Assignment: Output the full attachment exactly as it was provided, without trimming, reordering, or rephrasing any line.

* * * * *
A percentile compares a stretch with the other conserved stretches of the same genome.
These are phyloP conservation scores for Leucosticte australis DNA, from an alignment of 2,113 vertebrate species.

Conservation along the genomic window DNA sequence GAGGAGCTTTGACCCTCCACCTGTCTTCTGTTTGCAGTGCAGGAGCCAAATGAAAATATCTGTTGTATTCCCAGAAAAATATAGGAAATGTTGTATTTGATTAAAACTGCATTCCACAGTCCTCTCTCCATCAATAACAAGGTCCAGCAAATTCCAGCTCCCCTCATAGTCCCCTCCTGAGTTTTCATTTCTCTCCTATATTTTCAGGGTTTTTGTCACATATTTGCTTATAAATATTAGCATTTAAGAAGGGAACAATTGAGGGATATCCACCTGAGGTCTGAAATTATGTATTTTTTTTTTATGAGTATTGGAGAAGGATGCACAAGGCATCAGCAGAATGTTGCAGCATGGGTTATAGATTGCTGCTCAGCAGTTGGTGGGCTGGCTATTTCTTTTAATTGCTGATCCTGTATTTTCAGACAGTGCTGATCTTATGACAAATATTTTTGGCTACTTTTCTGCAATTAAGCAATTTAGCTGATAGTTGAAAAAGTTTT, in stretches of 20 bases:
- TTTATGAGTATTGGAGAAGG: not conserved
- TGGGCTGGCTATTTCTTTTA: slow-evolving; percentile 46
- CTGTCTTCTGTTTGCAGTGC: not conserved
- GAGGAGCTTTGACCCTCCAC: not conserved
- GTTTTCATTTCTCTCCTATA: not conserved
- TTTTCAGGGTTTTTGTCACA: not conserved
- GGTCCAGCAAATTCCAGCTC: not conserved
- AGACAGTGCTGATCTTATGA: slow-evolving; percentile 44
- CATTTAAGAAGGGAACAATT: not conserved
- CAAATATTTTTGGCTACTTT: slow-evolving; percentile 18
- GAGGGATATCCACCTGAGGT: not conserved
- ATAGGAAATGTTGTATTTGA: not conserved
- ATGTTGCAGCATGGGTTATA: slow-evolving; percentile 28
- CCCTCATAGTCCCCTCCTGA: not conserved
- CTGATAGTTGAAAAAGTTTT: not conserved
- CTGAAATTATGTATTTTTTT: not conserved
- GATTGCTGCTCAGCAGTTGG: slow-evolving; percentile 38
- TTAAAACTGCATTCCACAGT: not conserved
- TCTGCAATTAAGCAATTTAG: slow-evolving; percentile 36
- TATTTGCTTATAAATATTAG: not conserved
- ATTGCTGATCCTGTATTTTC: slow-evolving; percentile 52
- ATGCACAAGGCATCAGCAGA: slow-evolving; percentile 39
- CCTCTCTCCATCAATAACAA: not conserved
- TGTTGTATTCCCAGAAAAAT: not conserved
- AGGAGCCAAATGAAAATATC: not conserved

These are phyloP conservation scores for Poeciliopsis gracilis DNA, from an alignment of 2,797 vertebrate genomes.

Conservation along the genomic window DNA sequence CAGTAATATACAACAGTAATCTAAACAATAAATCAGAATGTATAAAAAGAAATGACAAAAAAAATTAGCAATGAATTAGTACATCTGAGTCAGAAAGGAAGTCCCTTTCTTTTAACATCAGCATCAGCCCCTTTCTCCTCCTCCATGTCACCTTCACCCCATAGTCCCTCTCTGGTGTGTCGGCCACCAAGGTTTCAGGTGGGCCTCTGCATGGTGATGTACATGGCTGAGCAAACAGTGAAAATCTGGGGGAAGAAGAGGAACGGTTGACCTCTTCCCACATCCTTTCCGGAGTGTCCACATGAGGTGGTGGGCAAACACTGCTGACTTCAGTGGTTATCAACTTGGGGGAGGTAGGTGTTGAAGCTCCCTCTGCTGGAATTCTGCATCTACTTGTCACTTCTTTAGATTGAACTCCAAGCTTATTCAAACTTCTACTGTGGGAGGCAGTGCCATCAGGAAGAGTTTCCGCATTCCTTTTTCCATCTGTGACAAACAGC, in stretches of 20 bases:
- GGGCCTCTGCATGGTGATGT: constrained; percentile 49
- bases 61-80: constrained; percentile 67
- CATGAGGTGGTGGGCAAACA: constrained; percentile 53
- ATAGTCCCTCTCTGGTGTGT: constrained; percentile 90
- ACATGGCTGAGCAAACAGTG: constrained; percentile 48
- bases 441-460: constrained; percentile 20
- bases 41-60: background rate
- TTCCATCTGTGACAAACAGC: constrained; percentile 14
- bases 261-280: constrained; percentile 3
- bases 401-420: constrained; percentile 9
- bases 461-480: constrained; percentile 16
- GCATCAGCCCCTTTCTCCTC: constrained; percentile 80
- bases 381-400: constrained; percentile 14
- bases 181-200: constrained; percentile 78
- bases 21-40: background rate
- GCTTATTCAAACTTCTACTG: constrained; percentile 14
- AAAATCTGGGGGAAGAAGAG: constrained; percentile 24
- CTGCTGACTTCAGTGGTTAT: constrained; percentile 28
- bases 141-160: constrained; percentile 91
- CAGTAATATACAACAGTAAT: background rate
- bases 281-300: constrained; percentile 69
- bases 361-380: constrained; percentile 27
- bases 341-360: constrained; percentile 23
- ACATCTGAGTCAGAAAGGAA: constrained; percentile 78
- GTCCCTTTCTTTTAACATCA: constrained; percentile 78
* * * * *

A percentile compares a stretch with the other conserved stretches of the same genome.
These are phyloP conservation scores for Leucosticte australis DNA, from an alignment of 2,113 vertebrate species.

Conservation along the genomic window DNA sequence GAGGAGCTTTGACCCTCCACCTGTCTTCTGTTTGCAGTGCAGGAGCCAAATGAAAATATCTGTTGTATTCCCAGAAAAATATAGGAAATGTTGTATTTGATTAAAACTGCATTCCACAGTCCTCTCTCCATCAATAACAAGGTCCAGCAAATTCCAGCTCCCCTCATAGTCCCCTCCTGAGTTTTCATTTCTCTCCTATATTTTCAGGGTTTTTGTCACATATTTGCTTATAAATATTAGCATTTAAGAAGGGAACAATTGAGGGATATCCACCTGAGGTCTGAAATTATGTATTTTTTTTTTATGAGTATTGGAGAAGGATGCACAAGGCATCAGCAGAATGTTGCAGCATGGGTTATAGATTGCTGCTCAGCAGTTGGTGGGCTGGCTATTTCTTTTAATTGCTGATCCTGTATTTTCAGACAGTGCTGATCTTATGACAAATATTTTTGGCTACTTTTCTGCAATTAAGCAATTTAGCTGATAGTTGAAAAAGTTTT, in stretches of 20 bases:
- TTTATGAGTATTGGAGAAGG: not conserved
- TGGGCTGGCTATTTCTTTTA: slow-evolving; percentile 46
- CTGTCTTCTGTTTGCAGTGC: not conserved
- GAGGAGCTTTGACCCTCCAC: not conserved
- GTTTTCATTTCTCTCCTATA: not conserved
- TTTTCAGGGTTTTTGTCACA: not conserved
- GGTCCAGCAAATTCCAGCTC: not conserved
- AGACAGTGCTGATCTTATGA: slow-evolving; percentile 44
- CATTTAAGAAGGGAACAATT: not conserved
- CAAATATTTTTGGCTACTTT: slow-evolving; percentile 18
- GAGGGATATCCACCTGAGGT: not conserved
- ATAGGAAATGTTGTATTTGA: not conserved
- ATGTTGCAGCATGGGTTATA: slow-evolving; percentile 28
- CCCTCATAGTCCCCTCCTGA: not conserved
- CTGATAGTTGAAAAAGTTTT: not conserved
- CTGAAATTATGTATTTTTTT: not conserved
- GATTGCTGCTCAGCAGTTGG: slow-evolving; percentile 38
- TTAAAACTGCATTCCACAGT: not conserved
- TCTGCAATTAAGCAATTTAG: slow-evolving; percentile 36
- TATTTGCTTATAAATATTAG: not conserved
- ATTGCTGATCCTGTATTTTC: slow-evolving; percentile 52
- ATGCACAAGGCATCAGCAGA: slow-evolving; percentile 39
- CCTCTCTCCATCAATAACAA: not conserved
- TGTTGTATTCCCAGAAAAAT: not conserved
- AGGAGCCAAATGAAAATATC: not conserved

These are phyloP conservation scores for Poeciliopsis gracilis DNA, from an alignment of 2,797 vertebrate genomes.

Conservation along the genomic window DNA sequence CAGTAATATACAACAGTAATCTAAACAATAAATCAGAATGTATAAAAAGAAATGACAAAAAAAATTAGCAATGAATTAGTACATCTGAGTCAGAAAGGAAGTCCCTTTCTTTTAACATCAGCATCAGCCCCTTTCTCCTCCTCCATGTCACCTTCACCCCATAGTCCCTCTCTGGTGTGTCGGCCACCAAGGTTTCAGGTGGGCCTCTGCATGGTGATGTACATGGCTGAGCAAACAGTGAAAATCTGGGGGAAGAAGAGGAACGGTTGACCTCTTCCCACATCCTTTCCGGAGTGTCCACATGAGGTGGTGGGCAAACACTGCTGACTTCAGTGGTTATCAACTTGGGGGAGGTAGGTGTTGAAGCTCCCTCTGCTGGAATTCTGCATCTACTTGTCACTTCTTTAGATTGAACTCCAAGCTTATTCAAACTTCTACTGTGGGAGGCAGTGCCATCAGGAAGAGTTTCCGCATTCCTTTTTCCATCTGTGACAAACAGC, in stretches of 20 bases:
- GGGCCTCTGCATGGTGATGT: constrained; percentile 49
- bases 61-80: constrained; percentile 67
- CATGAGGTGGTGGGCAAACA: constrained; percentile 53
- ATAGTCCCTCTCTGGTGTGT: constrained; percentile 90
- ACATGGCTGAGCAAACAGTG: constrained; percentile 48
- bases 441-460: constrained; percentile 20
- bases 41-60: background rate
- TTCCATCTGTGACAAACAGC: constrained; percentile 14
- bases 261-280: constrained; percentile 3
- bases 401-420: constrained; percentile 9
- bases 461-480: constrained; percentile 16
- GCATCAGCCCCTTTCTCCTC: constrained; percentile 80
- bases 381-400: constrained; percentile 14
- bases 181-200: constrained; percentile 78
- bases 21-40: background rate
- GCTTATTCAAACTTCTACTG: constrained; percentile 14
- AAAATCTGGGGGAAGAAGAG: constrained; percentile 24
- CTGCTGACTTCAGTGGTTAT: constrained; percentile 28
- bases 141-160: constrained; percentile 91
- CAGTAATATACAACAGTAAT: background rate
- bases 281-300: constrained; percentile 69
- bases 361-380: constrained; percentile 27
- bases 341-360: constrained; percentile 23
- ACATCTGAGTCAGAAAGGAA: constrained; percentile 78
- GTCCCTTTCTTTTAACATCA: constrained; percentile 78